Monday, August 4, 2008

Software is found to be a machine, again

A recent IEEE article: The claimed invention .... is not a disembodied mathematical concept which may be characterized as an "abstract idea", but rather a specific machine to produce a useful, concrete and tangible result. To some, this is a bit awkward, in that most software, when loaded into a microprocessor, doesn't reconfigure the physical architecture of the microprocessor to make it more "specific". I have mentioned software-machine philosophy in a previous post, and, here it is, picked with a fine tooth comb. The flow of electrons through the microprocessor is made more specific and useful, but the microprocessor architecture itself is no more specific with software loaded. Reflecting decades of engineering, the cover paper in the August 2008 issue of IEEE Computer magazine makes this literally true, in a sense - when you load the software, part of the physical architecture is altered, creating a more specific machine. The paper is titled "Warp processing: dynamic translation of binaries to FPGA circuits" (by the way, anyone who argues 35 USC 101 and software without mentioning FPGAs is a brain-dead idiot). The abstract is: Warp processing dynamically and transparently transforms an executing microprocessor's binary kernels into customized field-programmable gate array circuits, commonly resulting in 2X to 100X speedup over executing on microprocessors. A new architecture and set of dynamic CAD tools demonstrate warp processing's potential. Warp processing is: "In warp processing, a compute platform transparently performs FPGA circuit compilation as a program's binary executes on a microprocessor - that is, dynamically." A computer program - an algorithm - an information processing method has its structure converted to a specific hardware digital circuit as the gate arrays connections are reset - there really is a specific hardware circuit - that is the computer program. If you attached quantum dot lasers to the switching gates of the FPGA as the computer program was loaded, you could physically see the specific machine being created. One sentence from the article: "In contrast, field programmable gate array software bits represent a circuit to be mapped onto an FPGA's configurable logic fabric." which no one in the engineering world will disagree with, a sentence completely compatible with common sense. However, many strive to fabricate explanations in this context of why software is/is-not non-functional descriptive bits (not patentable), a circuit (patentable), mathematical logic (not patentable), and/or a machine/fabric (patentable). They have to lie to make these equivalences into non-equivalences to find something unpatentable. For engineering, no such explanations are needed. But to the strange views of software patent critics (see below) and PTO management, such explanations can only be done by lying about science and engineering. Issued FPGA patents are as much literal examples just like this System level applications of adaptive computing technology: U.S. Patent 7,404,170, Real-time implementation of field programmable gate arrays in hyperspectral imaging U.S. Patent 7,366,326 - Is firmware - hardware, software, or software hardware? The engineering world doesn't care. Only people who don't understand the science and engineering care. One of the biggest obscenities of 35 USC 101 caselaw and written briefs is the near complete absence of citations to any of the science and engineering literature that can resolve this issue once and for all . This legal arrogance to ignore science and engineering in decisions involving science/engineering law is why still now incompetent PTO management is forcing use to argue these issues.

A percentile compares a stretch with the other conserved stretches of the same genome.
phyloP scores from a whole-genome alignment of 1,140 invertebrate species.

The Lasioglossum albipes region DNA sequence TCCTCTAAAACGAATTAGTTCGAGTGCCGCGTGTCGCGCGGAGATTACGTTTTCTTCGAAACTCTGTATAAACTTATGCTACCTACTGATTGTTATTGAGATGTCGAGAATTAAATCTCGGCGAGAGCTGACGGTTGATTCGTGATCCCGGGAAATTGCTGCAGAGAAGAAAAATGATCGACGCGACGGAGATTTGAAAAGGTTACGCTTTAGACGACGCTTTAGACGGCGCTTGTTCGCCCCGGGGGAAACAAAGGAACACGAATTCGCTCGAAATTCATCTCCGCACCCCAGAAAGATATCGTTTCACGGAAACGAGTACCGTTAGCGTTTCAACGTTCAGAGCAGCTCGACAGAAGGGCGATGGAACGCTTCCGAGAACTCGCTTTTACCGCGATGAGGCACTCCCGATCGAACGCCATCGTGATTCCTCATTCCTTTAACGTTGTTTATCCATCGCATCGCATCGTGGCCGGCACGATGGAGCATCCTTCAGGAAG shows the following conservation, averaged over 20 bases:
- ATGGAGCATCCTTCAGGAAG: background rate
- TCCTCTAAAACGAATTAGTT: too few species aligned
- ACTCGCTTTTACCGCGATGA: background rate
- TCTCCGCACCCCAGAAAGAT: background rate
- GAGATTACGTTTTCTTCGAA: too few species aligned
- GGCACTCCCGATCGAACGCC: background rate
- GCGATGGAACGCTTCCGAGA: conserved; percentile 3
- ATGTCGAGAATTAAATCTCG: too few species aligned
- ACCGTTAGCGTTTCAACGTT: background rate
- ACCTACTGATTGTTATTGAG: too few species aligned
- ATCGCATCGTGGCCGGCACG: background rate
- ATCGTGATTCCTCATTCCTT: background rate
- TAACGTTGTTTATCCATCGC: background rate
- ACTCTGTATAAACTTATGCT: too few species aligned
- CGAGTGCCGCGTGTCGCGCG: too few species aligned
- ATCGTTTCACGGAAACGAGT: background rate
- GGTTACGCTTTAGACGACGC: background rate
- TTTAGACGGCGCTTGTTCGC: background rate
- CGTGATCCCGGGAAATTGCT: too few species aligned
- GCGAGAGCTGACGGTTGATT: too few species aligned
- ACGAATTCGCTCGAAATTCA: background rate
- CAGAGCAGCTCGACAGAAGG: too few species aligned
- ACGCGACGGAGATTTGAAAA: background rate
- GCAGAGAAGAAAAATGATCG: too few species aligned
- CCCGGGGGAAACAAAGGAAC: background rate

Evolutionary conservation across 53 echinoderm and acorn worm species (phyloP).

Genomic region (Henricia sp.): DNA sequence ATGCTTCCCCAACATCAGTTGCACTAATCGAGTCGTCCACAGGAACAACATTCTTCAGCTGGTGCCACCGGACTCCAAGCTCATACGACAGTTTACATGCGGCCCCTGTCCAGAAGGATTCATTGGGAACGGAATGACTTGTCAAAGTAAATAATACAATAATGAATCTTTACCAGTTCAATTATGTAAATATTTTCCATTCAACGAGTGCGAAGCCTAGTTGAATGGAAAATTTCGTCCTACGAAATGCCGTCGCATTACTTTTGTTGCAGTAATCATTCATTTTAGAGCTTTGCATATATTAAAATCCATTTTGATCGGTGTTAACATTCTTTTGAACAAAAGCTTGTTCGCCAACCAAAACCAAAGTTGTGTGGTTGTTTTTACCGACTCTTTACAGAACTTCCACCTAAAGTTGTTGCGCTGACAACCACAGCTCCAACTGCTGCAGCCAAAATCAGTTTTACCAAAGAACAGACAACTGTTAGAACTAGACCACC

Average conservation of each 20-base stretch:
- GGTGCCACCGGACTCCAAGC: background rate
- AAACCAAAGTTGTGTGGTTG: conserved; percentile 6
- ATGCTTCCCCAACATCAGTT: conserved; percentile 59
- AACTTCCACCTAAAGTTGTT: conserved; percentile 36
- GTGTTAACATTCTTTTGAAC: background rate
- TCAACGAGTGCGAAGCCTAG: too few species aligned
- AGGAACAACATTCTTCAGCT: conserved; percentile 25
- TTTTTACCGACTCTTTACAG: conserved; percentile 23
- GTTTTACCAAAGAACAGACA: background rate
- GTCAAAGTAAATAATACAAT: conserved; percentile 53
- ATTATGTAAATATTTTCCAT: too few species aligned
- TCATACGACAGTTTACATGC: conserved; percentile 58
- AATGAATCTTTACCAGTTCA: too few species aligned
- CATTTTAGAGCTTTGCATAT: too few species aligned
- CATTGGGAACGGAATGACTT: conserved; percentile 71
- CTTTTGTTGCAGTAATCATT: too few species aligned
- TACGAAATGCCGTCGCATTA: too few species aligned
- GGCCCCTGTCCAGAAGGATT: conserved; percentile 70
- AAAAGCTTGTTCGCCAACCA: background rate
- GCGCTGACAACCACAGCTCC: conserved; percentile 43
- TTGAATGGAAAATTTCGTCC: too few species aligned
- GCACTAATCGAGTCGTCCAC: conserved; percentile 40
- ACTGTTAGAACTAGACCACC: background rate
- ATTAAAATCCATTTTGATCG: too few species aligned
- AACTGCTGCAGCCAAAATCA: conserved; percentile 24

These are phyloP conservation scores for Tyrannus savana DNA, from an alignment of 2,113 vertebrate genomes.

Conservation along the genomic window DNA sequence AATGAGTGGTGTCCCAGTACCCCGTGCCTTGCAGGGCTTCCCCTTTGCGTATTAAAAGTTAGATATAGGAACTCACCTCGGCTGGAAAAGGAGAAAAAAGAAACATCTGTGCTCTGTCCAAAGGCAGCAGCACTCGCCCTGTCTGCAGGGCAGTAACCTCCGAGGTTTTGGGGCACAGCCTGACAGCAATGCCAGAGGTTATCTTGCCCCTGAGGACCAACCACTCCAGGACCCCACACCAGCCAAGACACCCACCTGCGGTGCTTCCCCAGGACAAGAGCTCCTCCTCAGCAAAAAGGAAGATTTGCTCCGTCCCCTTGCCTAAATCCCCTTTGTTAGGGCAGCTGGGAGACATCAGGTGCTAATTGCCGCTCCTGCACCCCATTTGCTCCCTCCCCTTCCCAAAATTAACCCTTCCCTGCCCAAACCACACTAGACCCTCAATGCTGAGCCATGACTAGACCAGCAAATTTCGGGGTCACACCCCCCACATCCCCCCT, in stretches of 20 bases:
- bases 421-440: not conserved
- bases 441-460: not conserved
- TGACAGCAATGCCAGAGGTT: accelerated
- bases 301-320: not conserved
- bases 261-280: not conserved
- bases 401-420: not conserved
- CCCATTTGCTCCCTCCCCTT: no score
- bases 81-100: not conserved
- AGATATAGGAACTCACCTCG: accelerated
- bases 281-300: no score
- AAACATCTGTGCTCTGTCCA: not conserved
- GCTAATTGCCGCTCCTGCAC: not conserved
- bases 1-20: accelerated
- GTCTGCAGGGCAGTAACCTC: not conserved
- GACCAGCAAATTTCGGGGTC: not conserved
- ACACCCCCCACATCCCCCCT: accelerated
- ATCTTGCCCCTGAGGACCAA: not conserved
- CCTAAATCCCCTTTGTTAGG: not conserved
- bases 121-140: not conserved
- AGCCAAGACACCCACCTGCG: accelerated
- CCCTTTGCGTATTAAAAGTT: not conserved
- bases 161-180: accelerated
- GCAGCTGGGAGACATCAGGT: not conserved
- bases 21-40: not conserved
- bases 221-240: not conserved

How VeriSign's unpatentable patent squeaked through unsearched

Look at the following totally unpatentable software method as of August 1998, and borrowing from ()biochemical concepts, call it a genus-type patent claim (though utterly not genius): 1. A method in a data processing system with distributed databases, each responsible for maintaining application-specific records for an associated application, comprising: receiving user input containing a query string, a plurality of applications and at least one search criterion corresponding to the plurality of applications; transmitting a request for a search of the query string to each of the distributed databases associated with the plurality of applications; receiving search results from each of the distributed databases associated with the plurality of applications indicating, for each of the specified applications, whether an application-specific record exists for the application in the specified distributed database; and displaying the search results. In short, a method of doing distributed database searches, a technique well established in the 1980s. Now consider the following species restriction: distributed databases = DNS servers application = domain [registration] application-specific records =registration records of domain names query string =domain name and substitute the restricted species terms into the above genus claim, resulting in: 1. A method in a data processing system with DNS servers, each responsible for maintaining registration records of domain names for an associated domain, comprising: receiving user input containing a domain name, a plurality of domains and at least one search criterion corresponding to the plurality of domains; transmitting a request for a search of the domain name to each of the DNS servers associated with the plurality of domains; receiving search results from each of the DNS servers associated with the plurality of domains indicating, for each of the specified domains, whether a domain name record exists for the domain name in the specified domain; and displaying the search results. This type of software technique, as "genus restriction" is completely obvious to one skilled in the art, especially in light of mountains of non-patent prior art for distributed database queries from the late 1980s and early 1990s, especially distributed database queries of Internet information. Nevertheless, here is the patent: Patent 6,560,634 6 May 2003 Method of determining unavailability of an internet domain name VeriSign, Inc., Filed: August 13, 1998 Abstract Methods, systems, and articles of manufacture consistent with the present invention provide an improved query server that overcomes the shortcomings of existing domain name searching techniques by performing a multitude of searches simultaneously, transparent to the user. Specifically, the improved query server searches for existing domain name records in various domains and then displays the results in a formatted manner, thus eliminating the need for a user to perform individual searches. I think nobody bothered to search for prior art. For example, how were the following papers missed, all published ten years on more before the patent was filed: The Clearinghouse: a decentralized agent for locating named objects in a distributed environment ACM Trans. Office Information Systems, July 1983, 230 Designing a global name service 1986 ACM Symposium on Principles of Distributed Computing, 1 A name service for evolving, heterogeneous systems ACM Symposium on Operating Systems Principles 1987, 52 A model of name resolution in distributed systems 6th Int. Conference on Distributed Computing Systems 1986, 523 This is all a contempt of science and engineering. Applicant and PTO searching is still a joke. And I have still not heard one word that convinces me that outsourcing PTO searching will improve anything. Especially in light of patents like this.